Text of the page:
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In survey research, a sample of households usually must be converted into a sample of individuals. This often is accomplished by choosing respondents within households using methods intended to yield a sample similar to the population of interest. Ideally, this is done with a probability technique because all unit members will have a known, nonzero chance of selection, thus allowing generalization to a population. Probability methods, however, tend to be time consuming and relatively intrusive because they ask about household composition, potentially alienating prospective respondents and therefore increasing nonresponse.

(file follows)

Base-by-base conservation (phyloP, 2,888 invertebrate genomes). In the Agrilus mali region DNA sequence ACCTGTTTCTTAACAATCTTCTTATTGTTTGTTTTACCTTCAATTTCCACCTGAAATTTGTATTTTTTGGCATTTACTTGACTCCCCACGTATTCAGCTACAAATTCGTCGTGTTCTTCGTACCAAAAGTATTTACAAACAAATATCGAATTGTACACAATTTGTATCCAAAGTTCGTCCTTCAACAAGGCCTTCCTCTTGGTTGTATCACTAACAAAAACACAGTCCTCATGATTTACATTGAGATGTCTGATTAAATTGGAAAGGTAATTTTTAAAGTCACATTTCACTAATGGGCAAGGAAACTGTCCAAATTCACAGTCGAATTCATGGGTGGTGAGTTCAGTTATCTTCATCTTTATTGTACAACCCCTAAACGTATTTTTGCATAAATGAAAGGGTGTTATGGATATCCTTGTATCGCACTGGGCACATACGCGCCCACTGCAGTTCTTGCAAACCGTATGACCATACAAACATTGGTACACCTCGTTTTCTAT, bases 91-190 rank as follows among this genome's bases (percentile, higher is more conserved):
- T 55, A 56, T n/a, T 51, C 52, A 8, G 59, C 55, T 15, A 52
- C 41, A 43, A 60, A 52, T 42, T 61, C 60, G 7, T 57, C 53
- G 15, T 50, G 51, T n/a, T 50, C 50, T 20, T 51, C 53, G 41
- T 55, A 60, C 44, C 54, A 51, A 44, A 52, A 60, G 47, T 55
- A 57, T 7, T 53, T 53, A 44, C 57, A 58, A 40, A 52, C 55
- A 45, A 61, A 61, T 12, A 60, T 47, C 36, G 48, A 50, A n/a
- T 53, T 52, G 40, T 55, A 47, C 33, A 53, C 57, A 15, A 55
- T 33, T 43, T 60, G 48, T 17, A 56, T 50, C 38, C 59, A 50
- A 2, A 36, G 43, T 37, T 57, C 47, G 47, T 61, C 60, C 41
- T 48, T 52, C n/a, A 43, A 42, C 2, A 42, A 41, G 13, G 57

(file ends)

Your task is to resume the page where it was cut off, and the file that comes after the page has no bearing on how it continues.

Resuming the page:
Most researchers have limited resources, so often they need quicker, easier, and less expensive quasi-probability or nonprobability methods that they believe will yield samples adequately resembling the population being studied. Although surveyors wish to minimize nonresponse and ...

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